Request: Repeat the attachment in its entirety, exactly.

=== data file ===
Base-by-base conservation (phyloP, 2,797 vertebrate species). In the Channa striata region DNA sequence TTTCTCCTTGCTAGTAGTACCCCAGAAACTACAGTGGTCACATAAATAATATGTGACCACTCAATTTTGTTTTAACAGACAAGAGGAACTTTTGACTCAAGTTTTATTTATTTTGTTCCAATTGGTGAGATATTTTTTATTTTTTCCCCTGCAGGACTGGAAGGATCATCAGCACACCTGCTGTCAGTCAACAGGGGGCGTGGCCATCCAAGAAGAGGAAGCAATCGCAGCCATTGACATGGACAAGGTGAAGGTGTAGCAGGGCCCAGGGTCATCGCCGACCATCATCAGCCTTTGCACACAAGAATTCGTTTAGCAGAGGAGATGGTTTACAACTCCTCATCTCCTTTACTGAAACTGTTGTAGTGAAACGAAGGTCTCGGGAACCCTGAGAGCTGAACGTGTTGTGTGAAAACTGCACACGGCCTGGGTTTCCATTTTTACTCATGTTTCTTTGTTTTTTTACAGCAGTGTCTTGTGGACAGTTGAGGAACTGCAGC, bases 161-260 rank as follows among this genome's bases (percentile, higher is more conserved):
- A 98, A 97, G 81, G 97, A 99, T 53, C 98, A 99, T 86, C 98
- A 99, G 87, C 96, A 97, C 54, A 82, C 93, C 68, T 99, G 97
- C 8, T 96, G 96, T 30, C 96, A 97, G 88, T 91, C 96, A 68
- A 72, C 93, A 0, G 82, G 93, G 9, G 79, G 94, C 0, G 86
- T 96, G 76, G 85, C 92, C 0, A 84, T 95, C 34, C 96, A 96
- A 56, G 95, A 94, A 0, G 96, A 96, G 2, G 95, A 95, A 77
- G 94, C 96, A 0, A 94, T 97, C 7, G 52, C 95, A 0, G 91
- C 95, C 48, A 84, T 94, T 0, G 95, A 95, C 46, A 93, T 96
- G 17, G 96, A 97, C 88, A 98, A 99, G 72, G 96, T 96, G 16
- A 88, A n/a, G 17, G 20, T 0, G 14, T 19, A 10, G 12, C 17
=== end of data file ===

Base-by-base conservation (phyloP, 2,797 vertebrate species). In the Channa striata region DNA sequence TTTCTCCTTGCTAGTAGTACCCCAGAAACTACAGTGGTCACATAAATAATATGTGACCACTCAATTTTGTTTTAACAGACAAGAGGAACTTTTGACTCAAGTTTTATTTATTTTGTTCCAATTGGTGAGATATTTTTTATTTTTTCCCCTGCAGGACTGGAAGGATCATCAGCACACCTGCTGTCAGTCAACAGGGGGCGTGGCCATCCAAGAAGAGGAAGCAATCGCAGCCATTGACATGGACAAGGTGAAGGTGTAGCAGGGCCCAGGGTCATCGCCGACCATCATCAGCCTTTGCACACAAGAATTCGTTTAGCAGAGGAGATGGTTTACAACTCCTCATCTCCTTTACTGAAACTGTTGTAGTGAAACGAAGGTCTCGGGAACCCTGAGAGCTGAACGTGTTGTGTGAAAACTGCACACGGCCTGGGTTTCCATTTTTACTCATGTTTCTTTGTTTTTTTACAGCAGTGTCTTGTGGACAGTTGAGGAACTGCAGC, bases 161-260 rank as follows among this genome's bases (percentile, higher is more conserved):
- A 98, A 97, G 81, G 97, A 99, T 53, C 98, A 99, T 86, C 98
- A 99, G 87, C 96, A 97, C 54, A 82, C 93, C 68, T 99, G 97
- C 8, T 96, G 96, T 30, C 96, A 97, G 88, T 91, C 96, A 68
- A 72, C 93, A 0, G 82, G 93, G 9, G 79, G 94, C 0, G 86
- T 96, G 76, G 85, C 92, C 0, A 84, T 95, C 34, C 96, A 96
- A 56, G 95, A 94, A 0, G 96, A 96, G 2, G 95, A 95, A 77
- G 94, C 96, A 0, A 94, T 97, C 7, G 52, C 95, A 0, G 91
- C 95, C 48, A 84, T 94, T 0, G 95, A 95, C 46, A 93, T 96
- G 17, G 96, A 97, C 88, A 98, A 99, G 72, G 96, T 96, G 16
- A 88, A n/a, G 17, G 20, T 0, G 14, T 19, A 10, G 12, C 17